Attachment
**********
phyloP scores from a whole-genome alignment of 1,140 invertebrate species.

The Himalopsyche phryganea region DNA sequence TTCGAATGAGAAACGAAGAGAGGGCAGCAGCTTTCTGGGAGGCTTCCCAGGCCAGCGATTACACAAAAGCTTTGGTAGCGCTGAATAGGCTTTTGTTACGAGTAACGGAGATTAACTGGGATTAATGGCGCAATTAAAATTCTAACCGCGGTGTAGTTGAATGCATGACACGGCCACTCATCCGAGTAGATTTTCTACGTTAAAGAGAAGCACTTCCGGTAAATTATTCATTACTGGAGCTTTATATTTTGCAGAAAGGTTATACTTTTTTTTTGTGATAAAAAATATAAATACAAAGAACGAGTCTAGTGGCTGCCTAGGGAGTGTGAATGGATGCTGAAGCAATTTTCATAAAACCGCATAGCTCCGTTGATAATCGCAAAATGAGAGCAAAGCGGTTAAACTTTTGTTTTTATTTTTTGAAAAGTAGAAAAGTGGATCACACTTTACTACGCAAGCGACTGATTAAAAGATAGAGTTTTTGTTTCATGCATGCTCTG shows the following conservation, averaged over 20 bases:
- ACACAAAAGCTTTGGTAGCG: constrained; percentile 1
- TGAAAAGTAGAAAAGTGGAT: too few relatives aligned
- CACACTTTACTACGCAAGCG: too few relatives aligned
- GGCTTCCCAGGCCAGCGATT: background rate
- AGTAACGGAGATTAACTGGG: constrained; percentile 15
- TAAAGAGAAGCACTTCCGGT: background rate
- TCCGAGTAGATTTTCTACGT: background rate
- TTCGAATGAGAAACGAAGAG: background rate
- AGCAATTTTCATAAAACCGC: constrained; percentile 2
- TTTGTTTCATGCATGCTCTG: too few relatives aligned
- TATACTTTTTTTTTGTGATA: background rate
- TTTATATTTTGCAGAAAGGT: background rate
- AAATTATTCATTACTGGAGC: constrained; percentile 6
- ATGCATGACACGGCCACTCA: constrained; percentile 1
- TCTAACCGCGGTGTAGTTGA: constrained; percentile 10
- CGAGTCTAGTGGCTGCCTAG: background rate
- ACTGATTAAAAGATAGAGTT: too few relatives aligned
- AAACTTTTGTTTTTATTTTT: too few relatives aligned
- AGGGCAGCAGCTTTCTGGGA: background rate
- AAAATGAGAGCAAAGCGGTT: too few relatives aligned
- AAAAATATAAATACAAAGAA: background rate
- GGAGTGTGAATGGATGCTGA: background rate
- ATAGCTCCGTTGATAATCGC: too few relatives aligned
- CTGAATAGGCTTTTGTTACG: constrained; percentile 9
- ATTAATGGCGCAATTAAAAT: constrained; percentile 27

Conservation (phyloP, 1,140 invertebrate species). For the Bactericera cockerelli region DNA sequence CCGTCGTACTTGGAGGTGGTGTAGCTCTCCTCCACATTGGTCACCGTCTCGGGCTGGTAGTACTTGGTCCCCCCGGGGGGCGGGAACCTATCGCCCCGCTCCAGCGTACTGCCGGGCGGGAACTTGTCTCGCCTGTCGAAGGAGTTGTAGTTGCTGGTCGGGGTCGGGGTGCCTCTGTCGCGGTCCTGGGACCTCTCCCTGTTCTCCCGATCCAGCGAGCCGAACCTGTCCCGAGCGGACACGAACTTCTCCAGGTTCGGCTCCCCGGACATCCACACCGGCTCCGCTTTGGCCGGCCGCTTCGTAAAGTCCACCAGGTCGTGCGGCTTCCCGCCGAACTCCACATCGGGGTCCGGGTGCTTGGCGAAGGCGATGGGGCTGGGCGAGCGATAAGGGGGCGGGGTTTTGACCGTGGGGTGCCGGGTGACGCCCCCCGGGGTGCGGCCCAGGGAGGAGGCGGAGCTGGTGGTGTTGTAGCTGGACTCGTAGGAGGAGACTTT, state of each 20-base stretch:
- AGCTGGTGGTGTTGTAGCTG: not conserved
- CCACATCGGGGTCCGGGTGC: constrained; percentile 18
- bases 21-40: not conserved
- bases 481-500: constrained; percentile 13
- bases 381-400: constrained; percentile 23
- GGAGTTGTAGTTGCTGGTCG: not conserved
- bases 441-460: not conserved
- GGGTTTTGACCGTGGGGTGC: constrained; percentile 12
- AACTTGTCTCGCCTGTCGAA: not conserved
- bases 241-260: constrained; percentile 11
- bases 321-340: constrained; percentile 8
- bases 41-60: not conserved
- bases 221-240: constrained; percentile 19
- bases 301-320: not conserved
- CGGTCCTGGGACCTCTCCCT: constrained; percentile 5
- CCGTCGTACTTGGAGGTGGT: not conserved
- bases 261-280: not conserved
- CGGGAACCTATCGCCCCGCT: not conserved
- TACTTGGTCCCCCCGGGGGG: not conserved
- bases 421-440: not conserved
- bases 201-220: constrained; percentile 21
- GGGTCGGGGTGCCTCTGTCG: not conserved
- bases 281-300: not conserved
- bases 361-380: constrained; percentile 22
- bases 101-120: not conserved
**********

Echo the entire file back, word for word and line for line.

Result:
phyloP scores from a whole-genome alignment of 1,140 invertebrate species.

The Himalopsyche phryganea region DNA sequence TTCGAATGAGAAACGAAGAGAGGGCAGCAGCTTTCTGGGAGGCTTCCCAGGCCAGCGATTACACAAAAGCTTTGGTAGCGCTGAATAGGCTTTTGTTACGAGTAACGGAGATTAACTGGGATTAATGGCGCAATTAAAATTCTAACCGCGGTGTAGTTGAATGCATGACACGGCCACTCATCCGAGTAGATTTTCTACGTTAAAGAGAAGCACTTCCGGTAAATTATTCATTACTGGAGCTTTATATTTTGCAGAAAGGTTATACTTTTTTTTTGTGATAAAAAATATAAATACAAAGAACGAGTCTAGTGGCTGCCTAGGGAGTGTGAATGGATGCTGAAGCAATTTTCATAAAACCGCATAGCTCCGTTGATAATCGCAAAATGAGAGCAAAGCGGTTAAACTTTTGTTTTTATTTTTTGAAAAGTAGAAAAGTGGATCACACTTTACTACGCAAGCGACTGATTAAAAGATAGAGTTTTTGTTTCATGCATGCTCTG shows the following conservation, averaged over 20 bases:
- ACACAAAAGCTTTGGTAGCG: constrained; percentile 1
- TGAAAAGTAGAAAAGTGGAT: too few relatives aligned
- CACACTTTACTACGCAAGCG: too few relatives aligned
- GGCTTCCCAGGCCAGCGATT: background rate
- AGTAACGGAGATTAACTGGG: constrained; percentile 15
- TAAAGAGAAGCACTTCCGGT: background rate
- TCCGAGTAGATTTTCTACGT: background rate
- TTCGAATGAGAAACGAAGAG: background rate
- AGCAATTTTCATAAAACCGC: constrained; percentile 2
- TTTGTTTCATGCATGCTCTG: too few relatives aligned
- TATACTTTTTTTTTGTGATA: background rate
- TTTATATTTTGCAGAAAGGT: background rate
- AAATTATTCATTACTGGAGC: constrained; percentile 6
- ATGCATGACACGGCCACTCA: constrained; percentile 1
- TCTAACCGCGGTGTAGTTGA: constrained; percentile 10
- CGAGTCTAGTGGCTGCCTAG: background rate
- ACTGATTAAAAGATAGAGTT: too few relatives aligned
- AAACTTTTGTTTTTATTTTT: too few relatives aligned
- AGGGCAGCAGCTTTCTGGGA: background rate
- AAAATGAGAGCAAAGCGGTT: too few relatives aligned
- AAAAATATAAATACAAAGAA: background rate
- GGAGTGTGAATGGATGCTGA: background rate
- ATAGCTCCGTTGATAATCGC: too few relatives aligned
- CTGAATAGGCTTTTGTTACG: constrained; percentile 9
- ATTAATGGCGCAATTAAAAT: constrained; percentile 27

Conservation (phyloP, 1,140 invertebrate species). For the Bactericera cockerelli region DNA sequence CCGTCGTACTTGGAGGTGGTGTAGCTCTCCTCCACATTGGTCACCGTCTCGGGCTGGTAGTACTTGGTCCCCCCGGGGGGCGGGAACCTATCGCCCCGCTCCAGCGTACTGCCGGGCGGGAACTTGTCTCGCCTGTCGAAGGAGTTGTAGTTGCTGGTCGGGGTCGGGGTGCCTCTGTCGCGGTCCTGGGACCTCTCCCTGTTCTCCCGATCCAGCGAGCCGAACCTGTCCCGAGCGGACACGAACTTCTCCAGGTTCGGCTCCCCGGACATCCACACCGGCTCCGCTTTGGCCGGCCGCTTCGTAAAGTCCACCAGGTCGTGCGGCTTCCCGCCGAACTCCACATCGGGGTCCGGGTGCTTGGCGAAGGCGATGGGGCTGGGCGAGCGATAAGGGGGCGGGGTTTTGACCGTGGGGTGCCGGGTGACGCCCCCCGGGGTGCGGCCCAGGGAGGAGGCGGAGCTGGTGGTGTTGTAGCTGGACTCGTAGGAGGAGACTTT, state of each 20-base stretch:
- AGCTGGTGGTGTTGTAGCTG: not conserved
- CCACATCGGGGTCCGGGTGC: constrained; percentile 18
- bases 21-40: not conserved
- bases 481-500: constrained; percentile 13
- bases 381-400: constrained; percentile 23
- GGAGTTGTAGTTGCTGGTCG: not conserved
- bases 441-460: not conserved
- GGGTTTTGACCGTGGGGTGC: constrained; percentile 12
- AACTTGTCTCGCCTGTCGAA: not conserved
- bases 241-260: constrained; percentile 11
- bases 321-340: constrained; percentile 8
- bases 41-60: not conserved
- bases 221-240: constrained; percentile 19
- bases 301-320: not conserved
- CGGTCCTGGGACCTCTCCCT: constrained; percentile 5
- CCGTCGTACTTGGAGGTGGT: not conserved
- bases 261-280: not conserved
- CGGGAACCTATCGCCCCGCT: not conserved
- TACTTGGTCCCCCCGGGGGG: not conserved
- bases 421-440: not conserved
- bases 201-220: constrained; percentile 21
- GGGTCGGGGTGCCTCTGTCG: not conserved
- bases 281-300: not conserved
- bases 361-380: constrained; percentile 22
- bases 101-120: not conserved